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Gerhard E. Fischer, one of SLAC's pioneers, dead at 64

STANFORD -- Gerhard Emil Fischer, a senior scientist and one of the leading innovators of the Stanford Linear Accelerator Center (SLAC), died Sunday, Feb. 7 of a heart attack. He was 64.

Fischer came to SLAC in 1965 for the design and construction of the SPEAR electron-positron storage ring and had a major role in the development of the Stanford Linear Collider.

Fischer, called "Gerry" by his colleagues, was born in Berlin March 1, 1928, the son of a biochemist and the grandson of Emil Fischer, who won the Nobel Prize in chemistry in 1902. His family fled Nazi Germany in the late 1930s, settling in Canada.

He received his undergraduate degree from the University of Toronto in 1949 and went to the Radiation Laboratory (now the Lawrence Berkeley Laboratory) at the University of California, earning his doctorate in physics in 1954, with a dissertation on proton scattering. At Berkeley he began his life-long interest in accelerator physics.

Fischer taught at Columbia University for five years and continued his research at Columbia's cyclotrons. In 1959, he moved to the Cambridge Electron Accelerator at Harvard, for a time the highest-energy electron accelerator in the world. Fischer believed the future of high-energy physics was with electron-positron colliders and worked with a group to have one constructed in Cambridge, Mass.

When the Atomic Energy Commission (now the Department of Energy) voted to build such a device at Stanford rather than Harvard, Fischer moved west to work on the SPEAR ring with Burton Richter, now director of SLAC.

Fischer was a key member of the storage ring research and development team, and while the ring was being built, he participated in a notable series of fixed-target experiments. He was responsible for the injection system into the SPEAR ring, and designed the large solenoidal magnet for the MARK 1 particle detector used to carry out the experiments. He also was among the authors of the papers that announced the discovery of several particles and was a ranking authority on understanding beam motion and instabilities in storage rings.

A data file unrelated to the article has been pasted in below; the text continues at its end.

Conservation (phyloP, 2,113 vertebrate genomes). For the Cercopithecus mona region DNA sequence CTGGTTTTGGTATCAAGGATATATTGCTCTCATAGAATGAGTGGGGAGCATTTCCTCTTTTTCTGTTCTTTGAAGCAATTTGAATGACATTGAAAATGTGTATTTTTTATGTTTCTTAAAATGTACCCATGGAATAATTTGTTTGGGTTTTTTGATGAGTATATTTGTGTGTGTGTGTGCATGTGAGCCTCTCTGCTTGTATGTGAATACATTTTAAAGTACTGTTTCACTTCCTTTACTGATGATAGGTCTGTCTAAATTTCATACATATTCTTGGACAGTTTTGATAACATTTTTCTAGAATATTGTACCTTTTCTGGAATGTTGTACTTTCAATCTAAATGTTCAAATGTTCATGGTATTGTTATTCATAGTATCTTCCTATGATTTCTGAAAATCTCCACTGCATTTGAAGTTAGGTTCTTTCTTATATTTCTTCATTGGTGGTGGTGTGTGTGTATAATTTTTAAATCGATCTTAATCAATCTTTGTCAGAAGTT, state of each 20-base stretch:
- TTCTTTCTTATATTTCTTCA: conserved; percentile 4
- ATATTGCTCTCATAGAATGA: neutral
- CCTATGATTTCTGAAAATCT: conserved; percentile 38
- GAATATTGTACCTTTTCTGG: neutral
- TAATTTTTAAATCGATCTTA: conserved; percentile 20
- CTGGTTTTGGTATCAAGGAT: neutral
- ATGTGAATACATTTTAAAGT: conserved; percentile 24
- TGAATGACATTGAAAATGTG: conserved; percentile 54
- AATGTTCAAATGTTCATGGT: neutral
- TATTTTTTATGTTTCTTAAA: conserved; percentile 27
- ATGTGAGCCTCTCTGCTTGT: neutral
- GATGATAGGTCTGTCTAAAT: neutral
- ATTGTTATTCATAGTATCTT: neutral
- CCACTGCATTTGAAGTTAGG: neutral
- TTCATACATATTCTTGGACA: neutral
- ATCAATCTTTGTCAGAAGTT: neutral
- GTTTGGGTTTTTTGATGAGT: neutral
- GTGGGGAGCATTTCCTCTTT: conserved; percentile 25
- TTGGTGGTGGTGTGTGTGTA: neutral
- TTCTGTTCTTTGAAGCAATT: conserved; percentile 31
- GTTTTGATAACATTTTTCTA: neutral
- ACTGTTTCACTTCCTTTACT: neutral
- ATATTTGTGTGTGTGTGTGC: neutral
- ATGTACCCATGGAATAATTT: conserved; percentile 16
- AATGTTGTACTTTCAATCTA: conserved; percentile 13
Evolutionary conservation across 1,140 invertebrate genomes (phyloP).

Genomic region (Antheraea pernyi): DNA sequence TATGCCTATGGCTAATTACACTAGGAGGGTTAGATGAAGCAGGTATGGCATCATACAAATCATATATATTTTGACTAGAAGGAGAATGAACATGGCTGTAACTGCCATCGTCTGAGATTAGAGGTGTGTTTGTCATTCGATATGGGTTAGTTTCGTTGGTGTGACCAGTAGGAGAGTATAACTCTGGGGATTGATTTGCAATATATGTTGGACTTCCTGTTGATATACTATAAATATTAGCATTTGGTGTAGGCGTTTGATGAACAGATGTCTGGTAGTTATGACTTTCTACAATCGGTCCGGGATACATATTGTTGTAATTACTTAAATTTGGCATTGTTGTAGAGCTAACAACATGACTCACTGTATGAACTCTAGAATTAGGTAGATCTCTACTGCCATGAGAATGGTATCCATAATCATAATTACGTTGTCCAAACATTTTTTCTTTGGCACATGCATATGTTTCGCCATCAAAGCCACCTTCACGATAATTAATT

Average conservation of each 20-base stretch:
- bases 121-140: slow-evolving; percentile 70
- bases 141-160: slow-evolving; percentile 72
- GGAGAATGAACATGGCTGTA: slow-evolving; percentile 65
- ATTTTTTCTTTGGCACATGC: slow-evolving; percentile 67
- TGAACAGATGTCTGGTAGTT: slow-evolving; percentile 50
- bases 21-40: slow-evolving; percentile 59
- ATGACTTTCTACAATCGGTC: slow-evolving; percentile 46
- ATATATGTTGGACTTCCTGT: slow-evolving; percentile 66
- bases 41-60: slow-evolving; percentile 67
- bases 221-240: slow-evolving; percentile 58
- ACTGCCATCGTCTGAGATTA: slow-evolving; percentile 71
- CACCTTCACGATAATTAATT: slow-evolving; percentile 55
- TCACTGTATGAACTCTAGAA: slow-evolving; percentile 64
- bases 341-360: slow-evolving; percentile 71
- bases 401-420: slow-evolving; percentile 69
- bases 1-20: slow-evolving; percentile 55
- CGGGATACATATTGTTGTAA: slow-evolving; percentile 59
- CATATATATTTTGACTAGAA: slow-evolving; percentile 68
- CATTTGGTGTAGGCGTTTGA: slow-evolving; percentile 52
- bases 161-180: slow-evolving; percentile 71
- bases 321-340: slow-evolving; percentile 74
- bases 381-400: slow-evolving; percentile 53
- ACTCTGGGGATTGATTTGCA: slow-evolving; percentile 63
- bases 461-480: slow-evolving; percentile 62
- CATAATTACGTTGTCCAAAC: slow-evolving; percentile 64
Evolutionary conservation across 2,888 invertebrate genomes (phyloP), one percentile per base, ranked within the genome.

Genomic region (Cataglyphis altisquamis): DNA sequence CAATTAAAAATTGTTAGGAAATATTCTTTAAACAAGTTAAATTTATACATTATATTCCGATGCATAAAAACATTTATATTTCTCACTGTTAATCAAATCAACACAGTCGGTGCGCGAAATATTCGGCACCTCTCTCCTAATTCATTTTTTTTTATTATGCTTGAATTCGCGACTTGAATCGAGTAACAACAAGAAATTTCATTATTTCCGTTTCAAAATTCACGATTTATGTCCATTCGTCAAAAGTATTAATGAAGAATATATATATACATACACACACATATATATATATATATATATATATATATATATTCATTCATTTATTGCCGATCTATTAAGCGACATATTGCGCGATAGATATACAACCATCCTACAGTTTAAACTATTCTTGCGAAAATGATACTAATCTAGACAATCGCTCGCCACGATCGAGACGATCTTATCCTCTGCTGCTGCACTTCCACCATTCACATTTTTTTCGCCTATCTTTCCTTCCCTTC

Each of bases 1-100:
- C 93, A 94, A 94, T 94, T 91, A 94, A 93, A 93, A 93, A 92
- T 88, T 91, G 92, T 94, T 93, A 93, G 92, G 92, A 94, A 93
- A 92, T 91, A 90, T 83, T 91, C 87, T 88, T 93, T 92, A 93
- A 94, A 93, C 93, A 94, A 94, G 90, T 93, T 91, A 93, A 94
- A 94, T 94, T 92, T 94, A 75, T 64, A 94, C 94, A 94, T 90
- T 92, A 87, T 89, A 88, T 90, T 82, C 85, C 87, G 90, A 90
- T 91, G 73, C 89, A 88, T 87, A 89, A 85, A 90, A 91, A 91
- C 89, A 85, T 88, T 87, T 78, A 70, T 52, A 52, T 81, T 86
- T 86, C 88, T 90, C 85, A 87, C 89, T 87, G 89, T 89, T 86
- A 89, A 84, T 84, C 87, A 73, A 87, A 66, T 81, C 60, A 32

He was one of the first to recognize the significance of SPEAR as a source of synchrotron radiation, and with his colleague, Ed Garwin, arranged to have a suitable exit port installed on the ring. This was the beginning of what is now the Stanford Synchrotron Radiation Laboratory.

He also was key to the development of Stanford's vastly more powerful PEP (positron-electron) project, a joint program between SLAC and the Lawrence Berkeley Laboratory.

In the 1980s, Fischer moved to the linear collider project, in which electrons and positrons could be accelerated simultaneously, separated and then crashed together, an innovative tool for particle physics. Fischer was project manager for the first damping ring and the magnet system. He designed the unique alternating-gradient magnets that make up the curving arcs of the collider.

He was working on the next generation machine at his death.

Fischer is survived by his wife, Monica, and by the children of his previous marriage to Vera Kistiakowsky, Marc and Karen.

His sister is Agnes Peterson, curator of the Western European collection at the Hoover Institution.

A private funeral was held earlier this month. Memorial services will be scheduled at SLAC.



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